Fact. Falls kill. Falls are the number one cause of construction worker fatalities, accounting for one-third of on-the-job injury deaths in the industry. The death of a spouse and parent is an emotional hardship for a family left to grieve and often left to face an uncertain financial future.
Fact. Falls are preventable. Deaths and injuries from falls represent a major, persistent, yet preventable public health problem. Economically, they drain millions of dollars from businesses and from the U.S. economy.
The men and women involved in construction — from CEOs to day laborers — are justifiably proud of the hard work they do. They are also aware that construction work can be dangerous. For occupational falls, construction workers face disproportionate risks. The leading fatal events in construction are falls related to roofs, scaffolds, and ladders, which combined account for roughly two-thirds of all fatal falls in construction.
Construction is responsible for nearly one out of every five work-related deaths. There were 9.1 million construction workers (including self-employed workers) in the United States in 2010, accounting for 7% of the national workforce [BLS 2011]. Of the 4,547 U.S. workers who died on the job that year, 17% (including both public and private sectors) were construction workers—more than any other single industry sector.
Construction-building, renovating, repairing, and maintaining houses, buildings, roads, and workplaces—requires skilled workers and responsible employers. There is a real need to promote the use of fall prevention practices by contractors and construction workers to turn this problem around.
A new national campaign "Safety Pays. Falls Cost" was launched on April 26, which focuses on efforts to prevent falls in construction. The campaign encourages residential construction contractors, workers, and others in the industry to work safely and use the right equipment. It focuses on the three major types of fatal falls: falls from roofs, falls from ladders, and falls from scaffolds.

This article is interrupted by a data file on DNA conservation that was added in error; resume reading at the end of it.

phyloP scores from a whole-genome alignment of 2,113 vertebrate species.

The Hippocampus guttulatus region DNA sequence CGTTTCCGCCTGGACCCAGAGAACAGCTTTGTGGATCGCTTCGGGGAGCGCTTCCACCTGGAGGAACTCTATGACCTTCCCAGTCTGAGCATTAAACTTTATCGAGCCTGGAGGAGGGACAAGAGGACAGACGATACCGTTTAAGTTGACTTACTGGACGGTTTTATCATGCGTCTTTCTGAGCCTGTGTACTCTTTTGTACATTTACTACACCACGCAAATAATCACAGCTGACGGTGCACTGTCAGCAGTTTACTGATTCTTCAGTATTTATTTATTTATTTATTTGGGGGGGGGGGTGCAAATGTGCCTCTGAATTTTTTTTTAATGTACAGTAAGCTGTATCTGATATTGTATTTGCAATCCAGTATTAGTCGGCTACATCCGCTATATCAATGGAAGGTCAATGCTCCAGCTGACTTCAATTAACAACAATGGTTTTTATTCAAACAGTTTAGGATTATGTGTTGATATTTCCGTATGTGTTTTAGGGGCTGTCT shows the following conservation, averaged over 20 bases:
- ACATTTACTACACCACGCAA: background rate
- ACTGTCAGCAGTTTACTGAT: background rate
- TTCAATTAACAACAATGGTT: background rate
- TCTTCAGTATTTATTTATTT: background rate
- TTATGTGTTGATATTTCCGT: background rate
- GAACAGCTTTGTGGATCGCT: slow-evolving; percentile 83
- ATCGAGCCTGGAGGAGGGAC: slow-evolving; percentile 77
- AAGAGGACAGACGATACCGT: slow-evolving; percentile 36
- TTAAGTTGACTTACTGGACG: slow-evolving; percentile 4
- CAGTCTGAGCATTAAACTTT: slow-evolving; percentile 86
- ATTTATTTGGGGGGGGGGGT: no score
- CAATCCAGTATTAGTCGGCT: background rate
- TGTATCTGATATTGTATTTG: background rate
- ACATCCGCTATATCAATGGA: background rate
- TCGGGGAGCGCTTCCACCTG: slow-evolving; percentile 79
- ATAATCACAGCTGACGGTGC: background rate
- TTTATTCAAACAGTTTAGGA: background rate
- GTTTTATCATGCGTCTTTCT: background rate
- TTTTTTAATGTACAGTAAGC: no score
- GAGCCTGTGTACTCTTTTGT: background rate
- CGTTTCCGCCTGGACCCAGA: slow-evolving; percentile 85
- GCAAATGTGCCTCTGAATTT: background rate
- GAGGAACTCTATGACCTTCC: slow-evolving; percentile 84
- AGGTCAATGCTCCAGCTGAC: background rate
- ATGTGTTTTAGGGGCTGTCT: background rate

● The Campaign is aimed at construction contractors, onsite supervisors, and workers and uses a variety of strategies to reach key construction audiences with three main messages:
● Contractors and workers can plan together, before every job, to work safely at heights.
● Contractors must provide the right equipment for working at heights, and workers need to use that equipment.
Several materials, including posters, fact sheets, and training tools, are available. Campaign posters and fact sheets may be ordered from the Occupational Safety and Health Association at http://www.osha.gov/stopfalls/ Additional information and tools are available from the Campaign’s Web site (http://www.stopconstructionfalls.com) and from NIOSH (http://www.cdc.gov/niosh/construction/stopfalls.html).
The campaign was conceived under the auspices of the National Occupational Research Agenda (NORA) Construction Sector Council. Subject-matter experts and key stakeholders compiled critical data and background information for the research foundation of the campaign. The research was used to develop materials tested in 15 focus groups, which were conducted in four U.S. cities over a three-week period, ending in January. Sector Council members played pivotal roles in pulling materials together for analysis and review and helped to support the focus groups. The campaign theme, image, logo, tagline, and colors were all tested in the focus groups.
Thanks to NORA, we and our partners were able to lay this necessary groundwork for the campaign with much greater speed and harmony than any of us could have accomplished on our own.
The NORA Construction Sector Council and other stakeholders are now helping to get the word out about this campaign. All who are interested are invited to partner with us to help make the campaign a success.
For more information on the campaign go to the NIOSH Campaign to Prevent Falls in Construction Web page at http://www.cdc.gov/niosh/construction/stopfalls.html. To become a campaign partner and to see more campaign materials, go to www.stopconstructionfalls.com.
BLS (Bureau of Labor Statistics) . 2010 Current Population Survey. Washington, DC: U.S. Department of Labor, Bureau of Labor Statistics, CPWR Data Center, December.